Singapore is fast becoming a hot fund management center in Asia and viable alternative to Hong Kong, the region's current capital of fund management.
Some managers even see Singapore surpassing Hong Kong after the turn of the century as the region's top fund management center.
"(The Association of South East Asian Nations) is really the growth part of the world - growth in capital markets, privatizations and investment opportunities," said Warwick Negus, vice president of the asset management division of Goldman Sachs (Singapore) Pte. And within Southeast Asia, Singapore is "the best location" for doing business, he maintains.
Now, Singapore is largely viewed as No. 2 in Asia outside of Japan. And some experts say that while the Singaporean government isn't yet striving to outpace Hong Kong, it is wooing fund managers to create a fund management center that will support its overall financial services activities.
In 1995, for example, the Monetary Authority of Singapore approved 15 more money management firms for favorable tax treatment (a 10% tax rate on income from assets managed for offshore clients), bringing the total to 103 approved fund managers. In early 1996, another six managers were awaiting approval.
At the end of 1994, the most recent data available, Singaporean managers handled a total of $66 billion Singapore dollars (about U.S. $46.8). Firms that have come to Singapore recently include Goldman Sachs, which left Hong Kong in October; Henderson Administration PLC, which opened its first Asian office outside in Singapore late last year; Murray Johnstone Ltd.; Alliance Capital Management LP, which opened an office in 1994; and Fischer Francis Trees & Watts, which established an office last year.
Sean Dranfield, business development director of Henderson International in London, cited several reasons for the selection of Singapore. "First, we didn't see the need to take on the risk of 1997 in Hong Kong," when the British territory reverts to Chinese sovereignty. In addition, Singapore has been growing as a financial center and attracting a number of the firm's competitors. "The other thing we like about Singapore is that the labor force was, in our view, much more stable and as well, if not better, educated in financial terms than in Hong Kong."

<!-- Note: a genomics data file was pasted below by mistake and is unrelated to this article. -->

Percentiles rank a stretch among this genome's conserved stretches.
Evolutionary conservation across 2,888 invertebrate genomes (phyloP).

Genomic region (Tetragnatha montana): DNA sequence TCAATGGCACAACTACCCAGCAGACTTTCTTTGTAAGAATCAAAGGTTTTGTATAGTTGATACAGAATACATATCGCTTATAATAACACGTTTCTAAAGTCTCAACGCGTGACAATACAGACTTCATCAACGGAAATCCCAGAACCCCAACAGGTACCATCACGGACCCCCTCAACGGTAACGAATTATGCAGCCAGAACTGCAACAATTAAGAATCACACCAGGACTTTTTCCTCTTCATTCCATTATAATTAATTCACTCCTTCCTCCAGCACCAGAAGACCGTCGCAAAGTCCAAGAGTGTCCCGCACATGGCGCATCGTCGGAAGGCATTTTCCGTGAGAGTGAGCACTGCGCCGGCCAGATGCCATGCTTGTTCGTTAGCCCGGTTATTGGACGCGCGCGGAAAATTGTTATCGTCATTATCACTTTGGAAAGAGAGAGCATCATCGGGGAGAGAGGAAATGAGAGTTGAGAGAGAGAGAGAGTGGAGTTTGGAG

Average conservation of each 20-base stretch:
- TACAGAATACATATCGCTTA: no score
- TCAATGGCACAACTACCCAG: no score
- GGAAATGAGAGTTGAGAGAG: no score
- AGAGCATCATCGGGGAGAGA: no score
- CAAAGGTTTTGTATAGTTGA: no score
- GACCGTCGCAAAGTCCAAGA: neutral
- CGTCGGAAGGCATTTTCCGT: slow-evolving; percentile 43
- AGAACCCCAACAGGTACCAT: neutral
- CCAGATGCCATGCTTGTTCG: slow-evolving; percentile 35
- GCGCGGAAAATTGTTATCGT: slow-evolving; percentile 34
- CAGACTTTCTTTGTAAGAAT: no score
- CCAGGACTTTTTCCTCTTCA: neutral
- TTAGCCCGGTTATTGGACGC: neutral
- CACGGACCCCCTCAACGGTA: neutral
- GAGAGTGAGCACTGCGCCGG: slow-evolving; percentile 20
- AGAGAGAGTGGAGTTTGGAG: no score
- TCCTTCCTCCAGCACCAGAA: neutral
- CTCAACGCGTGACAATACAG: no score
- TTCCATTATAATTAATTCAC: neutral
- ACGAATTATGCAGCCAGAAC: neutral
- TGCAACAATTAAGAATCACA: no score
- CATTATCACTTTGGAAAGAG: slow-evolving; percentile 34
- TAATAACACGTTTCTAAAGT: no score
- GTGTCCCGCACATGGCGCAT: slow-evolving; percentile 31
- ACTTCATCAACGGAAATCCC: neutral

Hong Kong's fund management industry is still strong. According to Hong Kong's Securities and Futures Commission, 566 corporations were registered at the end of 1995 as investment advisers - although some firms might be providing services such as research and analysis, not necessarily portfolio management.
The commission did not have a count on the number of portfolio managers and did not supply data on assets under management by investment advisers. But the Hong Kong government's finance department reported Hong Kong had 87 registered fund management companies and 1,183 authorized unit trusts and mutual funds at the end of 1995.
In a 1995 survey of its members, the Hong Kong Investment Funds Association found 43 respondents of 47 member firms managed U.S. $85.7 billion. But Singapore, whose attractions include a well-developed infrastructure, strong sense of law and order and existing financial base, has been intensifying its bid to lure fund managers.
In addition to existing tax incentives, Senior Minister Lee Kuan Yew upped the ante in September 1994 by unveiling important new financial incentives. For fund managers, the most significant was the announcement that by the year 2000, up to $80 billion Singapore dollars would be available for investment managers operating in Singapore.
The government had awarded assignments to fund managers before. But it was the much larger size of the allocations being discussed in 1994 that caught managers' eyes. Besides those institutional assets, Singapore is also more attractive to private clients because of 1997 concerns.
But Singapore also has something else that managers find attractive: a location in the heart of Southeast Asia.
What's more, Singapore's government already has come through on some of its promised incentives. Late last year, Ng Kok Song, deputy managing director of the Government of Singapore Investment Corp., announced the GIC hired 18 Singapore-based external fund managers with mandates to invest in Asian stock markets. The names of the managers could not be learned. The total allocation was roughly U.S. $1 billion. And possibly another U.S. $500 million may be farmed out to managers in Singapore, Mr. Ng told Pensions & Investments.
He said that over the next three to five years, possibly "several billion dollars" could be made available, preferably to managers in Singapore for investing globally.
Despite the interest in Singapore, managers in Hong Kong aren't racing to the exits. In its 1995 survey of members, the HKIFA found a high degree of local loyalty. Among survey respondents, 86% or 37 firms said they use Hong Kong as their Asia-Pacific headquarters. Of those based in Hong Kong, only 3% said they would move to another jurisdiction within the next three years and another 11% said a move was possible.
To A. Grahame Stott, regional director, Asia-Pacific for Watson Wyatt Worldwide in Hong Kong, "Singapore's advantage over Hong Kong is a short-term thing." While operational costs in Singapore have become more comparable to Hong Kong's, business opportunities in Hong Kong should look enticing once China loosens its now-tight monetary controls, he said.
But increasingly the issue isn't Hong Kong vs. Singapore, observers say. As regional opportunities swell, the perspective has expanded to the point where "very few people are saying we need to be in one location. The idea is now that we'll be in Singapore or Hong Kong today and in three years we'll be in the other location as well," Mr. Stott said.